Risk factors for falls

Falls are usually caused by an interaction of a number of risk factors. The more risk factors you have, the greater your risk of falling. Falls prevention is about recognising, and where possible, taking action to reduce the risk.

If you experience any, or a combination, of the following you could be at an increased risk for falls:

  • weak muscles, especially in the legs;
  • poor balance, causing unsteadiness on your feet;
  • dizziness or lightheadedness;
  • blackouts, fainting or loss of consciousness;
  • foot problems — including pain and deformities;
  • memory loss, confusion or difficulties with thinking or problem solving;
  • vision and hearing problems;
  • taking medication that makes you dizzy or drowsy;
  • some bladder or bowel conditions.

What can you do to make your home or the home of someone you love safer?

  • Remove clutter, small furniture, pet gear, electrical cords, throw rugs and anything else that might cause someone to trip.
  • Arrange or remove furniture so there is plenty of room for walking.
  • Secure carpets to the floor.
  • Make sure outdoor areas are well lit and walkways are smooth and free from ice.
  • Use non-slip adhesive strips on stairs.
  • Use non-skid mats in the bath and shower.
  • Install grab bars in the tub, shower and near the toilet.
  • Install railings on both sides of stairs.
  • Provide adequate lighting in every room and stairway.
  • Place nightlights in kitchen, bath and hallways.
  • Make often-used items more accessible, like food, clothing, etc., so an older person won't be tempted to use a stool or ladder to get to them.
  •  If necessary, provide personal walking devices, such as a cane or walker, to aid in stability.

Source – National Safety Council

Retiree Article Archive

  • Warding off Alzheimer’s? +

    Warding off Alzheimer’s? No silver bullet, but experts tout merits of staying active Read More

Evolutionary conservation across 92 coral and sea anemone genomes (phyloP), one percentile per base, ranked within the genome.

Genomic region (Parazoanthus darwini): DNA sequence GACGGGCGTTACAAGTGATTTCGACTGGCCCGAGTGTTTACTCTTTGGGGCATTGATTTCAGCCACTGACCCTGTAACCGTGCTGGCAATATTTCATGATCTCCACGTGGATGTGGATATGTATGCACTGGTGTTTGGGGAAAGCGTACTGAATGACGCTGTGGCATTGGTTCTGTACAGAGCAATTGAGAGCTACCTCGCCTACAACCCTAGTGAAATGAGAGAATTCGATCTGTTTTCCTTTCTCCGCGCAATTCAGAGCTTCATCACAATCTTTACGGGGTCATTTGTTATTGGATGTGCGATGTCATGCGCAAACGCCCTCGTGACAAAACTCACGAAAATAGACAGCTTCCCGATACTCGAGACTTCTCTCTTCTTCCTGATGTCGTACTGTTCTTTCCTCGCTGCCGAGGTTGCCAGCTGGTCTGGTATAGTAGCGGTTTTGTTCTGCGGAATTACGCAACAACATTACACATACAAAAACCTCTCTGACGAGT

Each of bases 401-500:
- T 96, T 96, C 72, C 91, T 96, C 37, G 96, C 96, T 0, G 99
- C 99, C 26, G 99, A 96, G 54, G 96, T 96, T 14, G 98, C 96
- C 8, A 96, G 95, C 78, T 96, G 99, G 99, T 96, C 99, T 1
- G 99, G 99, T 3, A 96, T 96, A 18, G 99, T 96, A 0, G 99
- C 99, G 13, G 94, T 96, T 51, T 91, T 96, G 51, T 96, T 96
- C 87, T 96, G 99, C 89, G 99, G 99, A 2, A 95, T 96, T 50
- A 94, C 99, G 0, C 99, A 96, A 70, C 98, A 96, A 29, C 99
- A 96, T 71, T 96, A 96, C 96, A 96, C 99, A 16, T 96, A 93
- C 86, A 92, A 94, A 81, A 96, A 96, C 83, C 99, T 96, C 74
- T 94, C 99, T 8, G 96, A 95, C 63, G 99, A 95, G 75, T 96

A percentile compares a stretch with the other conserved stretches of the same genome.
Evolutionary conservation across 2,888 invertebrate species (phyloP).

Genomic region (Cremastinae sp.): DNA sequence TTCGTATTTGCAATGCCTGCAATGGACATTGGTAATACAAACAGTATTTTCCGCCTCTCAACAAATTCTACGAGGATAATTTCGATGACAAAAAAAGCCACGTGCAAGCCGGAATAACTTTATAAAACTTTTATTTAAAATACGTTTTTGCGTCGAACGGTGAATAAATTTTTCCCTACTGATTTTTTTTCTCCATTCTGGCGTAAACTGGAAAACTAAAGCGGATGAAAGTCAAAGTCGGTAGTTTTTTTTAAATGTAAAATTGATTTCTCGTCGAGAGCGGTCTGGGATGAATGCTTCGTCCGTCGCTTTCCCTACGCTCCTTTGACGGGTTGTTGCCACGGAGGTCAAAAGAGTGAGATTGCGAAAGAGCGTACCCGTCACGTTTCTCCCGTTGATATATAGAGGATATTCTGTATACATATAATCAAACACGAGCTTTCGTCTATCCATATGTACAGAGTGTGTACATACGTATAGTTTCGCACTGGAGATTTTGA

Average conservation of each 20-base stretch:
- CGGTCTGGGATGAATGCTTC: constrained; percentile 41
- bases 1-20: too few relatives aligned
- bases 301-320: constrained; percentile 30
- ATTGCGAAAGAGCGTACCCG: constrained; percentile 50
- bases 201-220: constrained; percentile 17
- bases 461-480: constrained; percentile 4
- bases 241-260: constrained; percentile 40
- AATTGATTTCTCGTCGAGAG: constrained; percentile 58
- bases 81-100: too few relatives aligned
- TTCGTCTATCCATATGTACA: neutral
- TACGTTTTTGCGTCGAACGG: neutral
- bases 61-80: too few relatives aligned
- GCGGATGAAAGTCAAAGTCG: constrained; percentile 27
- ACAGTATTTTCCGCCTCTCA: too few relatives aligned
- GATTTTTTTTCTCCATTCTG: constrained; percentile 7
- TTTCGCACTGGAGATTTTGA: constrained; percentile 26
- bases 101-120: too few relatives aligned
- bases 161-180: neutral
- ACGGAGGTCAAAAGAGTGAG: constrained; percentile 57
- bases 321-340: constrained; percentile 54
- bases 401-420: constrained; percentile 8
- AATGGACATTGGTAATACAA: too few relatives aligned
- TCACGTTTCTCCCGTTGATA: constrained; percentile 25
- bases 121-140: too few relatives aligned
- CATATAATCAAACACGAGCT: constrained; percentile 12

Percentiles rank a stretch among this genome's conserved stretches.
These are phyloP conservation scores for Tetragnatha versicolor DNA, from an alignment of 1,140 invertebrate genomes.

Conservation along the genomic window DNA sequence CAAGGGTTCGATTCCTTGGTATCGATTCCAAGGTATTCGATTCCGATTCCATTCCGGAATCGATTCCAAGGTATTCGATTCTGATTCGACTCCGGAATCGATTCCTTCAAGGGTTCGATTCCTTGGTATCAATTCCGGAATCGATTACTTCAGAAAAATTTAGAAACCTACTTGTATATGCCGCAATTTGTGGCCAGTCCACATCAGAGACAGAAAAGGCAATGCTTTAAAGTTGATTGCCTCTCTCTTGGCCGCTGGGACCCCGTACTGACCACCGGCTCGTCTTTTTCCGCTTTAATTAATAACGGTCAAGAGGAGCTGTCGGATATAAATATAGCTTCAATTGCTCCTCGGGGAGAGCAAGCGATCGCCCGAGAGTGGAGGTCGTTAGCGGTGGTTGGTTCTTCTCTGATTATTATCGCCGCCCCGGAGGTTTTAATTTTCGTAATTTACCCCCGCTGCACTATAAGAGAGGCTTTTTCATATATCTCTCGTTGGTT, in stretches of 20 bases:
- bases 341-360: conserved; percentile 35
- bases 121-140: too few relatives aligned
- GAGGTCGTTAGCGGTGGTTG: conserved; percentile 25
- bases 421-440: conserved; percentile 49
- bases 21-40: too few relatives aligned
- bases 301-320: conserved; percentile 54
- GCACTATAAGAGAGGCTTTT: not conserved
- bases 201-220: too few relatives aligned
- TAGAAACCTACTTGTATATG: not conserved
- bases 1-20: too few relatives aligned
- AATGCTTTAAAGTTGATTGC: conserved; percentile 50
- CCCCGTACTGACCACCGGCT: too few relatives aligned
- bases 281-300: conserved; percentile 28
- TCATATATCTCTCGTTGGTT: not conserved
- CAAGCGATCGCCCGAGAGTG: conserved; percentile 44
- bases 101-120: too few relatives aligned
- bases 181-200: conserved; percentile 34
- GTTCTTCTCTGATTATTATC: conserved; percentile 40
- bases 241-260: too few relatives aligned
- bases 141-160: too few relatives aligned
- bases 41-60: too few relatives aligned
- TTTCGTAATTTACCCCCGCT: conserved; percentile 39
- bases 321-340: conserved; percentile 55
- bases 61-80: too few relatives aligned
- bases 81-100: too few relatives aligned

• The COH advantage +

    The COH advantage City of Houston’s retiree Medicare plans have an edge over other plans. Read More
  • Summertime, and the living's risky +

    Summertime, and the living's risky Increased outdoor activities can lead to more aches, injuries Read More
  • Staying fit and healthy as you age +

    Staying fit and healthy as you age Use these tips to be proactive about your health and manage five Read More
  • I retired too early +

    I retired too early Michael Jozwiak persevered through multiple crises at the same time as he Read More
  • Senior Safety +

    Senior Safety Keep your guard up while gardening Read More
  • A steadying presence +

    A steadying presence Health Department offers support to prevent falls among seniors Read More
  • 1

A steadying presence

Written by
Rate this item
(0 votes)

Health Department offers support to prevent falls among seniors

Mary Ballard had a few close calls. The 80-year-old Houston resident slipped while stepping out of the bath, narrowly avoiding a catastrophic fall.

Ballard said she was bruised and a little sore, but she counted her blessings. Many of her friends and neighbors haven’t been as lucky.

“My neighbor across the street is in the hospital right now after breaking her femur in a fall,” Ballard said. “It is so important to be careful at my age. I know every room and hallway of this house, I know every step and just where to grab to help myself along, but I know I have to be more careful. I am constantly aware that I could fall again, and the next fall could be really bad.”